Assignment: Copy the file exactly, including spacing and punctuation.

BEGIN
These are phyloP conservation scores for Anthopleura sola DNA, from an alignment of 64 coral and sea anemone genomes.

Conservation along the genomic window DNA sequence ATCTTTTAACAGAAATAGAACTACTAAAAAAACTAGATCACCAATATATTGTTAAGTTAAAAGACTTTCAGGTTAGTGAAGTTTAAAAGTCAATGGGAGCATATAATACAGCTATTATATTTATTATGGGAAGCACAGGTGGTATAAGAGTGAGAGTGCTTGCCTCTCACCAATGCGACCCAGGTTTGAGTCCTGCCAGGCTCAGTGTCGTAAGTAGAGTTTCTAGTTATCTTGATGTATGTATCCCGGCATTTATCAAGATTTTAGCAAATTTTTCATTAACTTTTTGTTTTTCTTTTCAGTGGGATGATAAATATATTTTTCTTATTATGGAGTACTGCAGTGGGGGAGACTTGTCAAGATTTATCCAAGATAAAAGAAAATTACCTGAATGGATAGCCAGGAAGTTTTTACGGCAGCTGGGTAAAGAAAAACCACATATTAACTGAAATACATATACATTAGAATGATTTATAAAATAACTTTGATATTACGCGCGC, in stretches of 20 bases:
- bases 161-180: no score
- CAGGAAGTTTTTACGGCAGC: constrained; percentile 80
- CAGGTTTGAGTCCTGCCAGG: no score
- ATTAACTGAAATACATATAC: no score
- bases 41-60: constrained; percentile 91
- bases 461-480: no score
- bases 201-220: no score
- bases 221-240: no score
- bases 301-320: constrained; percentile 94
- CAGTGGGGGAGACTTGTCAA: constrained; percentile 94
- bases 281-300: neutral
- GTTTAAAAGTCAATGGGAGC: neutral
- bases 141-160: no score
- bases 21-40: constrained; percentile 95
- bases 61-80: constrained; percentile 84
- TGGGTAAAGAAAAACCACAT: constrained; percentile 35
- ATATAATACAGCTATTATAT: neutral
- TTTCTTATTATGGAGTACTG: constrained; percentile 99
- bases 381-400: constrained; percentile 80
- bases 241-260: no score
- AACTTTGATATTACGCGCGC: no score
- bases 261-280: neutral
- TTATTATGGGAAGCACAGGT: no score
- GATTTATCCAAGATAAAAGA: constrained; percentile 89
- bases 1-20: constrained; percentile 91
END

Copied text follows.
These are phyloP conservation scores for Anthopleura sola DNA, from an alignment of 64 coral and sea anemone genomes.

Conservation along the genomic window DNA sequence ATCTTTTAACAGAAATAGAACTACTAAAAAAACTAGATCACCAATATATTGTTAAGTTAAAAGACTTTCAGGTTAGTGAAGTTTAAAAGTCAATGGGAGCATATAATACAGCTATTATATTTATTATGGGAAGCACAGGTGGTATAAGAGTGAGAGTGCTTGCCTCTCACCAATGCGACCCAGGTTTGAGTCCTGCCAGGCTCAGTGTCGTAAGTAGAGTTTCTAGTTATCTTGATGTATGTATCCCGGCATTTATCAAGATTTTAGCAAATTTTTCATTAACTTTTTGTTTTTCTTTTCAGTGGGATGATAAATATATTTTTCTTATTATGGAGTACTGCAGTGGGGGAGACTTGTCAAGATTTATCCAAGATAAAAGAAAATTACCTGAATGGATAGCCAGGAAGTTTTTACGGCAGCTGGGTAAAGAAAAACCACATATTAACTGAAATACATATACATTAGAATGATTTATAAAATAACTTTGATATTACGCGCGC, in stretches of 20 bases:
- bases 161-180: no score
- CAGGAAGTTTTTACGGCAGC: constrained; percentile 80
- CAGGTTTGAGTCCTGCCAGG: no score
- ATTAACTGAAATACATATAC: no score
- bases 41-60: constrained; percentile 91
- bases 461-480: no score
- bases 201-220: no score
- bases 221-240: no score
- bases 301-320: constrained; percentile 94
- CAGTGGGGGAGACTTGTCAA: constrained; percentile 94
- bases 281-300: neutral
- GTTTAAAAGTCAATGGGAGC: neutral
- bases 141-160: no score
- bases 21-40: constrained; percentile 95
- bases 61-80: constrained; percentile 84
- TGGGTAAAGAAAAACCACAT: constrained; percentile 35
- ATATAATACAGCTATTATAT: neutral
- TTTCTTATTATGGAGTACTG: constrained; percentile 99
- bases 381-400: constrained; percentile 80
- bases 241-260: no score
- AACTTTGATATTACGCGCGC: no score
- bases 261-280: neutral
- TTATTATGGGAAGCACAGGT: no score
- GATTTATCCAAGATAAAAGA: constrained; percentile 89
- bases 1-20: constrained; percentile 91